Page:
For more information about the clinical trial, call 214-590-0610 or 214-590-0603, or go online to HopeTakesAction.org. Go online to UTSouthwestern.org/InfectiousDiseases for more information about UT Southwestern’s clinical services for infectious diseases.

—  admin

Laser treatment offers alternative to smokers who are trying to quit

Study: LGBTs smoke at more than twice the rate of non-LGBT peers

Tammye Nash  |  Senior Editor nash@dallasvoice.com

PAINLESS  |  Xena Sebastian of Anne Penman Laser Therapy of Dallas demonstrates the laser she uses to help smokers kick the habit. She said the laser is a non-invasive and painless alternative to other smoking cessation aids. (Tammye Nash/Dallas Voice)

PAINLESS | Xena Sebastian of Anne Penman Laser Therapy of Dallas demonstrates the laser she uses to help smokers kick the habit. She said the laser is a non-invasive and painless alternative to other smoking cessation aids. (Tammye Nash/Dallas Voice)

According to a report released in July by the American Lung Association, the smoking rate among gay and lesbian Americans is twice as high as among other Americans.

The report — “Smoking Out A Deadly Threat: Tobacco Use in the LGBT Community” — says that gay, bisexual and transgender men are two to two-and-a-half times more likely to smoke than straight men. Lesbians, bisexual and transgender women are one-and-a-half to two times more likely to smoke than straight women.

And, the report notes, bisexual boys and girls have the highest smoking rates when compared to both heterosexual and LGT peers.

Why? Well there are a number of reasons, the ALA suggests in its report: “possible contributing factors to the LGBT smoking rate includ[e] stress and discrimination related to homophobia, the tobacco industry’s targeted marketing to LGBT consumers, and lack of access to culturally appropriate tobacco treatment programs.”

And quitting smoking is not easy. Studies have indicated the relapse rate for those who quit to be between 75 and 80 percent, even with aids like gums, patches and pills.

But Xena Sebastian believes she has a solution that is almost sure-fire: laser therapy.

Sebastian, a registered nurse, said she spent most of her professional career working in cardiovascular intensive care units, “but I got a little old for ICU duty, which is pretty intense.”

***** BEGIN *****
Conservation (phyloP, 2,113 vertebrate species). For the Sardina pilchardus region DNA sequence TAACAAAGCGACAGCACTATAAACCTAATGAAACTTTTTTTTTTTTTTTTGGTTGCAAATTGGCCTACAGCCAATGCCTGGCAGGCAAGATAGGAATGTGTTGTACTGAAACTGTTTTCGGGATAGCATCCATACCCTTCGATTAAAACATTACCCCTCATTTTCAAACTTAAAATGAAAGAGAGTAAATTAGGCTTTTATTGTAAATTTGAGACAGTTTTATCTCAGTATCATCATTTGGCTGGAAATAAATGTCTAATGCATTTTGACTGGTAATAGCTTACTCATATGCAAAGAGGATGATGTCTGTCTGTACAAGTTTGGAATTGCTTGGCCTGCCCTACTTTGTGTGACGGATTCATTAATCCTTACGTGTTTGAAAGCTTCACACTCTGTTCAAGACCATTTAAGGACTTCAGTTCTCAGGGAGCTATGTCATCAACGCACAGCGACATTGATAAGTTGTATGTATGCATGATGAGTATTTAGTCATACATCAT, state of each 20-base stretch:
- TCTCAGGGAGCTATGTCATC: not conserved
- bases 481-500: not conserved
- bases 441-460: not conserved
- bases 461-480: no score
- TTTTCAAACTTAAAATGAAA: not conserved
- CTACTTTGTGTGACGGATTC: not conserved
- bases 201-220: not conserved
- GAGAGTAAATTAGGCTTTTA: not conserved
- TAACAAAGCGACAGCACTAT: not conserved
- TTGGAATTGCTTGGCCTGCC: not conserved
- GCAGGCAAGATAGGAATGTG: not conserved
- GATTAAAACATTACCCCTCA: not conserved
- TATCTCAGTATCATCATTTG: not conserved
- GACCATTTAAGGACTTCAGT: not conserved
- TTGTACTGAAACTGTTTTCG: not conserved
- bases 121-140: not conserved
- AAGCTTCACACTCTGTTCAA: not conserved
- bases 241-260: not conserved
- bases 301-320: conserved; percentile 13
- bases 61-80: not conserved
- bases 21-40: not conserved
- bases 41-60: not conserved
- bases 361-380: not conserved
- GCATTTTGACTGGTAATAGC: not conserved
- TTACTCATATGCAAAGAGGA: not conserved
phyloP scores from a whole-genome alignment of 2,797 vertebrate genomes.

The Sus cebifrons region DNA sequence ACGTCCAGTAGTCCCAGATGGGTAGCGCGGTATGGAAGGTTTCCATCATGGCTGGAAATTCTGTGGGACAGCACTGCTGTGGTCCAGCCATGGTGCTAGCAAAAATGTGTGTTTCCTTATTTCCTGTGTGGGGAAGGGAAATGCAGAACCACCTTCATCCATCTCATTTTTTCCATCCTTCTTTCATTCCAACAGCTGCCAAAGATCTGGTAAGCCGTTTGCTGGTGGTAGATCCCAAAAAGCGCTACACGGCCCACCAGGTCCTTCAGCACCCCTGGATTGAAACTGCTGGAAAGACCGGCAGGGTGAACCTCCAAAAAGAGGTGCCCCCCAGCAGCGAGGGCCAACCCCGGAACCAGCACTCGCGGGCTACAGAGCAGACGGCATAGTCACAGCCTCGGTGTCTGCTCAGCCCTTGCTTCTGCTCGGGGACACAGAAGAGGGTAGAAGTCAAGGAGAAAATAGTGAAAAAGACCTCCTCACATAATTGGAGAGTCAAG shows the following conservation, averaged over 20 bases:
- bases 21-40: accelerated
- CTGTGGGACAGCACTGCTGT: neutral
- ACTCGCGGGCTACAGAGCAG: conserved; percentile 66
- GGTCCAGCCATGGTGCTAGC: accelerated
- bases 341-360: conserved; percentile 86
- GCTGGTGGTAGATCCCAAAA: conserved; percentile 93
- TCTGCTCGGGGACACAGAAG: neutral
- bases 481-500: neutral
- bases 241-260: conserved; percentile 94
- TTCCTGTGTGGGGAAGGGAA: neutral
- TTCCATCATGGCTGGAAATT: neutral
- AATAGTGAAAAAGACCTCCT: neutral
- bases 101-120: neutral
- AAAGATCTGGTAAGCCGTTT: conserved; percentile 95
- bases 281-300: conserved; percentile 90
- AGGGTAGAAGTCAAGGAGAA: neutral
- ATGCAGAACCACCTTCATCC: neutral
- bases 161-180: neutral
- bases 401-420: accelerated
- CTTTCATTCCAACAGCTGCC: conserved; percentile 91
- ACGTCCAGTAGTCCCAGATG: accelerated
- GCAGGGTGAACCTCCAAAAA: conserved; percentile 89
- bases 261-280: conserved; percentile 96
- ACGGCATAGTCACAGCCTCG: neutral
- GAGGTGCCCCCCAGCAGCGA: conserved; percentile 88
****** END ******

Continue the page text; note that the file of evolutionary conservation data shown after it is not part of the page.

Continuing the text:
So she began working doing infusion treatments, and from there learned about laser therapy. She now operates Anne Penman Laser Therapy of Dallas.

Sebastian explained that the laser is a holistic, drug-free method of treatment developed by Anne Penman of Scotland specifically to help smokers become non-smokers. And, Sebastian added, the success rate for laser treatments is “higher than any other kind of [stop smoking aid], including gums and patches and pills. The best part is that it is non-invasive, drug free and pain free.”

Penman is based in Scotland, and according to her website, she used laser therapy to end her 60-cigarette-a-day habit in 1991 after her husband, also a longtime smoker, had a heart attack at age 39. That same year, she trained to become a laser therapist, and quickly developed her own protocol for the treatment. By 1994, she was training others to use her protocol.

Sebastian said that laser therapy works along the same lines as acupuncture, using the laser instead of needles to target energy points throughout the body, causing the release of seratonins and endorphins, “the same chemicals that are released when you workout.”

The laser, Sebastian said, “is a healing light that works on an intracellular and cellular level” to help detox the body, flushing out harmful substances, and to dampen that craving for nictotine.

Laser therapy can also be used for pain management and to reduce stress, and there are other applications, as well, although Sebastian said she does not promote laser therapy for those.

All Anne Penman clinics use the Thor Laser, which has been approved by the FDA for “tissue healing, inflammation, pain relief and wounds,” according to the Thor Laser website.

The smoking cessation packages at Sebastian’s clinic cost $499 for three treatments. She said patients come in for their first treatment and are then asked to return within 48 hours for the second treatment. The third treatment can be used down the line if the patient relapses.

Sebastian said many patients are ready to quit smoking after the first treatment, and almost all of them quit after the second treatment.

The package price also includes a supply of nutritional supplements and vitamins that help the patient detox and reinforce healthy habits.

Sebastian acknowledged that the nearly $500 price tag seems high to many people. She also noted that few insurance plans cover the cost of laser treatment to quit smoking.

But, she said, “If you smoke one pack a day and this treatment helps you quit, then you have paid for the treatment in a month and a half” of not buying cigarettes.